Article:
Q&A With NAIOP-AZ President Tim Lawless: The Impact Of HB 2001
Q&A with NAIOP-AZ President Tim Lawless who discusses HB 2001, commercial property tax and how the commercial real estate industry is affected by these tax cuts
Recently, the Arizona State Legislature passed the most sweeping economic development/job recovery bill in years (HB 2001). It included a number of phased tax cuts and tax credits for businesses along with a deal-closing fund to attract high wage firms to Arizona.
Q: WHAT WERE THE SPECIFICS?
Specifically, the corporate assessment ratio used to calculate commercial property taxes will be reduced from 20% to 19.5% in 2013, 19% in 2014, 18.5% in 2015, and 18% in 2016. Moreover, the current corporate income tax rate of 6.968% will be reduced over four years to 4.9%. The $25M “deal-closing fund” (the Arizona Competes Fund) partially derived from lottery revenues will also give the privatized Arizona Commerce Authority (ACA) a key tool in landing firms that may need a nudge in deciding between finalist states for relocation or regional expansion decisions.
Q: WHAT DOES IT MEAN FOR THE COMMERCIAL REAL ESTATE INDUSTRY?
Significantly, NAIOP-AZ’s top three priorities to: 1) reform our uncompetitive commercial property tax system; 2) to lower our corporate income tax rate; and 3) to enact a deal-closing fund to attract new firms to the state are all contained in the law. This is a remarkable turn of events for our industry. NAIOP-AZ helped lead the fight six years ago to begin lowering the property tax assessment ratio from 25% to 20%, which resulted in more than a billion dollars in property tax savings to businesses over this time. More needs to be done but we have successfully addressed the single biggest impediment to job creation in our state — high uncompetitive property taxes for commercial real estate.
Q: WHERE WILL WE RANK NOW COMPARED TO OTHER STATES?
The corporate income tax rate reduction down to 4.9% will bring us more in line with our Western state competitors (some of whom who do not have a corporate income tax) and give us the fifth lowest rate in the nation. We also are now seeing the fruits of our labor as we have moved from having among the top five worst business property tax burdens in the U.S. to currently 15th and with these changes we expect to move to the middle of the pack by 2016, which is more where we should have been all along.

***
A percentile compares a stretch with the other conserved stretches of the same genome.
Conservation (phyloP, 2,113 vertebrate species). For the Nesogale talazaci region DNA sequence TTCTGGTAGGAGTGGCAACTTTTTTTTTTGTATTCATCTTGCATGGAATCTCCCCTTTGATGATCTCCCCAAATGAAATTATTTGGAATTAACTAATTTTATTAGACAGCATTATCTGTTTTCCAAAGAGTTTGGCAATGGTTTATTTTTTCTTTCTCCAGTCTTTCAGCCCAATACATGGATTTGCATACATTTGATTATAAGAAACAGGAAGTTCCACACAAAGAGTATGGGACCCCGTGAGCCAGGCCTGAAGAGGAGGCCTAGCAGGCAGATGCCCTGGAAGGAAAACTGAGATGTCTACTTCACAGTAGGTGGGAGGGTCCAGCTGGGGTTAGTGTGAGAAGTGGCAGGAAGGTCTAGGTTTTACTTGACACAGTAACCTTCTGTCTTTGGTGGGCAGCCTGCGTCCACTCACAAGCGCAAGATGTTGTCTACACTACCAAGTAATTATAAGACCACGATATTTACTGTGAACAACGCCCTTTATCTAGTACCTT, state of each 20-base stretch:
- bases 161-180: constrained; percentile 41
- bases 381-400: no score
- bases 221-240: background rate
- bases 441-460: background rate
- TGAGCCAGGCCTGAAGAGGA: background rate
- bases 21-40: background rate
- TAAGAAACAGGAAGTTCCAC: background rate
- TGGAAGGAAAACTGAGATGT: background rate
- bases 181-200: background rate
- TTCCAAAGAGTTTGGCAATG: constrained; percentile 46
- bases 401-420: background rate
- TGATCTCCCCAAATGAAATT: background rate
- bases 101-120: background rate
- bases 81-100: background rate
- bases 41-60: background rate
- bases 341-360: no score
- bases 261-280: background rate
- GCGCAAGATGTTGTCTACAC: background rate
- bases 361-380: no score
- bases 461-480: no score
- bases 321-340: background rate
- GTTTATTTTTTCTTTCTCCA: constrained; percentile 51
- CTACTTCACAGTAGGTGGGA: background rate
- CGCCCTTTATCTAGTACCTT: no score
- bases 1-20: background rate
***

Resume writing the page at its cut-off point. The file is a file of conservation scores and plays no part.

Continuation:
Q: WON’T THE DECREASE IN BUSINESS PROPERTY TAXES BE SHIFTED TO HOMEOWNERS?
No, this was not the intent of the legislation. In order to address the issue of perceived shifts in taxation to residents, legislators agreed to toggle the “Homeowners Rebate” upward in the future per calculations from the Dept. of Revenue and to help finance this impact to the State General Fund by reforming the Homeowners Rebate for those that illegally take it on multiple homes that are not their primary residence and those homes that are vacant and in foreclosure. In short, those who are most deserving get a bump and those that are abusing the credit get dumped.
Q: WHAT BIG ISSUES ARE ON THE HORIZON FOR COMMERCIAL REAL ESTATE?”
The eventual sunset of the recent sales tax increase will exacerbate a structural budget deficit for our state should it prove politically untenable to cut base spending levels more than they have already. As a result, the spending lobby will be looking to raise almost a billion dollars, especially for K-12 education, at the ballot next year. Initial ideas are to either make permanent the temporary sales tax rate increase; to increase the sales tax to currently exempt goods and services; and/or to institute a new statewide property tax. Because commercial property tax rates are still considerably more than what residents pay, NAIOP-AZ would certainly fight the specific alternative to raise a new statewide property tax. This would erase all the progress we have made the last six years in making our state more competitive for job creation. The proposed expansion of the sales tax base to exempt goods and services would also bear close watching as some proposals may make commercial lease sales subject to state taxation again which would be a hindrance to economic recovery for our industry and in turn for the state.
Q: HOW WOULD YOU SUM UP THE ACCOMPLISHMENTS THIS SESSION?
Hopefully, the measures passed in the recent “Jobs Bill” will give your readers, our members and businesses in general the confidence that Arizona is a great state to locate, invest, and expand.